For many couples who struggle with fertility problems, medication is an effective treatment to promote ovulation. Clomiphene citrate, a synthetic oral medication, is often the first choice for treating infertility. This anti-estrogen drug causes a release of hormones that stimulate the ovaries to produce eggs. However, clomiphene citrate is not effective for all women. If clomiphene citrate is not successful, one of the following injectable hormones may be recommended by your infertility doctor to stimulate ovulation.
1. Human Chorionic Gonadotropin (HCG)
Human chorionic gonadotropin is a type of hormone designed to support the development of an egg in an ovary. HCG is also responsible for stimulating the release of the egg during ovulation. When used as an injection, HCG can cause ovulation in women and increase sperm count in men. HCG injections are ideal for women who suffer from ovulatory disorders, such as polycystic ovarian syndrome, anovulation or irregular periods.
2. Gonadotropin Releasing Hormone (GnRH)
Gonadotropin releasing hormone is produced in the brain by the hypothalamus. This hormone is designed to stimulate the pituitary gland and helps to replace the natural GnRH in women with depleted levels to help trigger ovulation. Gonadotropics are often prescribed for anovulatory women who have had no success with clomiphene citrate, as well as women with inadequate pituitary glands. When GNRH injections are used, there is a slight chance of multiple births.
3. Gonadotropin Releasing Hormone Antagonist (GnRH) Antagonist
Gonadotropin releasing hormone antagonists are a type of hormone injection administered for several days in a row. These injections cause the hormone (GnRH) to release to help prevent premature ovulation. GnRH antagonists are generally administered in the middle of the cycle to prevent a pre-ovulatory rise in blood LH levels that could cause the treatment to fail. When GnRH antagonists are paired with ovulation-stimulating treatments, the risk of conceiving multiple pregnancies increases.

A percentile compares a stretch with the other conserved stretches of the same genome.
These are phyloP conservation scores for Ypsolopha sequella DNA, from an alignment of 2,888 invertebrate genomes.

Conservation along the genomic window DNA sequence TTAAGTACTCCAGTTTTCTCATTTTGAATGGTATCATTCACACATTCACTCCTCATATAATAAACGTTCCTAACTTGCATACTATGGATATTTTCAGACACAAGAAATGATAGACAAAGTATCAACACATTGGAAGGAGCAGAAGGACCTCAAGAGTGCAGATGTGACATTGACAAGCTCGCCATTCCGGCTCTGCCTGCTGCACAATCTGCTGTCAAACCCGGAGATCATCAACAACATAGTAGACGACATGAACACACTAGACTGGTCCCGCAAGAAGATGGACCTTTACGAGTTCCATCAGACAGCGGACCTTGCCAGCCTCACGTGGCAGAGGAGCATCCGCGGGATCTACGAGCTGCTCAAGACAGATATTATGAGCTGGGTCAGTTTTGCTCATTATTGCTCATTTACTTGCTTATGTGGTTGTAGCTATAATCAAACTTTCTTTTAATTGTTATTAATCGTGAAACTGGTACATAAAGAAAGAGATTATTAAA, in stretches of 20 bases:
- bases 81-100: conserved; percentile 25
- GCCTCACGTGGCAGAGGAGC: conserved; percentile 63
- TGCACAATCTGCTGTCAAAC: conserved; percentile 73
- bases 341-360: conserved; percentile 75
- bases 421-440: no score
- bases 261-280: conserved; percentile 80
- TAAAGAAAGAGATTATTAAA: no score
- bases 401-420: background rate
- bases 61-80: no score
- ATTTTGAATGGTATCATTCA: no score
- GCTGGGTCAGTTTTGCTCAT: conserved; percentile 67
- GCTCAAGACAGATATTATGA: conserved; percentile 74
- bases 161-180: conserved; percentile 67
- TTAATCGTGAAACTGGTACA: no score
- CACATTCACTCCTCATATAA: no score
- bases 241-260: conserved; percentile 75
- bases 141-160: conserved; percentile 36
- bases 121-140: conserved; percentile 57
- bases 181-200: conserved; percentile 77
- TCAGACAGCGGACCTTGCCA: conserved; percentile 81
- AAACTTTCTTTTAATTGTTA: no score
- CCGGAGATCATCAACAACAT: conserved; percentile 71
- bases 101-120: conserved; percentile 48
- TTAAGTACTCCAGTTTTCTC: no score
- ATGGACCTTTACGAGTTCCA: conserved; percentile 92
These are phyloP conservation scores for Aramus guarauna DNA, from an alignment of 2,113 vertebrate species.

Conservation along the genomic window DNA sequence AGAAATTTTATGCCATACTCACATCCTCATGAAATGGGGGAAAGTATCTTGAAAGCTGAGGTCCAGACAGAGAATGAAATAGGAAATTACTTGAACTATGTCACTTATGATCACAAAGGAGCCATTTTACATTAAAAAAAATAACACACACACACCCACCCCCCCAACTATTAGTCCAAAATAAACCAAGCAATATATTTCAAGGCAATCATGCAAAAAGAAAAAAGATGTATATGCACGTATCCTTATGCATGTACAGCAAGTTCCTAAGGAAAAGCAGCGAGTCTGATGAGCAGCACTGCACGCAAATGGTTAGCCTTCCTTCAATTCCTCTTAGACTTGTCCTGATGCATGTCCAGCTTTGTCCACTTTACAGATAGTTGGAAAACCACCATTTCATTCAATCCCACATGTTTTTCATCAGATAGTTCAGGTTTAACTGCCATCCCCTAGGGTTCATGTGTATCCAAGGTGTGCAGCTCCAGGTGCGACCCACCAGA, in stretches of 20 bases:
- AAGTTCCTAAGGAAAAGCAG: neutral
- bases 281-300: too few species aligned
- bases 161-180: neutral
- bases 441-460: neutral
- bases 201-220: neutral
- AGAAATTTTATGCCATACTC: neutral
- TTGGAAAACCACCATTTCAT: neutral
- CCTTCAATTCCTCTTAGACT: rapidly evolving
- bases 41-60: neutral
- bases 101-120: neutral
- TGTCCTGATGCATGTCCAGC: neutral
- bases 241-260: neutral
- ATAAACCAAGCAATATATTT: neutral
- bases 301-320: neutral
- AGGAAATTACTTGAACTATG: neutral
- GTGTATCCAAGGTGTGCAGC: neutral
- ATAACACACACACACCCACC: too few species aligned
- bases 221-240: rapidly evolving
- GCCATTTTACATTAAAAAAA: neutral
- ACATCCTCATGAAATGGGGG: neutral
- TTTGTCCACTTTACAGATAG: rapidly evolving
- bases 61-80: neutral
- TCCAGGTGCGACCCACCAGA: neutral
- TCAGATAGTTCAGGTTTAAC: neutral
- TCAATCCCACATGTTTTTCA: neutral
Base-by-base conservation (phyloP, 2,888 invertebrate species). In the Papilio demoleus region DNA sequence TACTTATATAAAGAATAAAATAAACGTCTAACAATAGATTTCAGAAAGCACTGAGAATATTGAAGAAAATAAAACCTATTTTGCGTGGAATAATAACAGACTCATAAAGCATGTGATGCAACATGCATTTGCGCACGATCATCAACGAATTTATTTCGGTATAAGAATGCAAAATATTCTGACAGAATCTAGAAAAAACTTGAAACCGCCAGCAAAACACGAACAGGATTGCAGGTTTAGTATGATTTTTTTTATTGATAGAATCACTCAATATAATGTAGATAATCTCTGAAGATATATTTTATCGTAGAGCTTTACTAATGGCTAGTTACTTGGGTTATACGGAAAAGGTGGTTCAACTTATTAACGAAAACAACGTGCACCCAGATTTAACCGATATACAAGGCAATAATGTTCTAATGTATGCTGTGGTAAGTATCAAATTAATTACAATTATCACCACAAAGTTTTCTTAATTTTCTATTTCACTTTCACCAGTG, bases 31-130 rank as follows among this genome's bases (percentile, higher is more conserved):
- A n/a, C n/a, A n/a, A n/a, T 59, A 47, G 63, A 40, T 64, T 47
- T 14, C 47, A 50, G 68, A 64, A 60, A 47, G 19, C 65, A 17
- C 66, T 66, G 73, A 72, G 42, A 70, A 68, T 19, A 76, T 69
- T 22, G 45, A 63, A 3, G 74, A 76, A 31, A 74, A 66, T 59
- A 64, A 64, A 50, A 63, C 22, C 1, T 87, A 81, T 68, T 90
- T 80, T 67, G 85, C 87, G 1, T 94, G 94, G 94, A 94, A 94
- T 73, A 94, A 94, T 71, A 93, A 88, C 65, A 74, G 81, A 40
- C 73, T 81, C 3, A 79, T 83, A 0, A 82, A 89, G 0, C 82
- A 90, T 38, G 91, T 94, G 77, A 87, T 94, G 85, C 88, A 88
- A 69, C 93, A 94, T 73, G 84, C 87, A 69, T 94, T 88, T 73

4. Gonadotropin Releasing Hormone Agonist (GnRH-a)
GnRH antagonist hormones are generally injected daily to overstimulate the pituitary gland and trigger a production of follicle-stimulating hormone (FSH) and luteinizing hormone (LH). When FSH and LH are produced in abundance, it causes the pituitary gland to temporarily shut down, which in turn stops ovulation. This hormone injection stops the mid-cycle hormonal surge that some women experience that can result in a cancelled cycle.
5. Human Menopausal Gonadotropin (hMG)
Human menopausal gonadotropins are a mixture of FSH and LH. Some fertility doctors recommend hMG if you have luteal phase defects, polycystic ovarian syndrome, or unexplained fertility problems. This hormone can also help men who have hormonal imbalances. hMG injections are typically administered several days into your menstrual cycle and taken for one to two weeks each month.
If you are struggling with infertility and traditional treatments remain unsuccessful, talk to your fertility doctor about alternative treatment options like injectable hormones. For more information about these hormones and their effects, consult with a professional.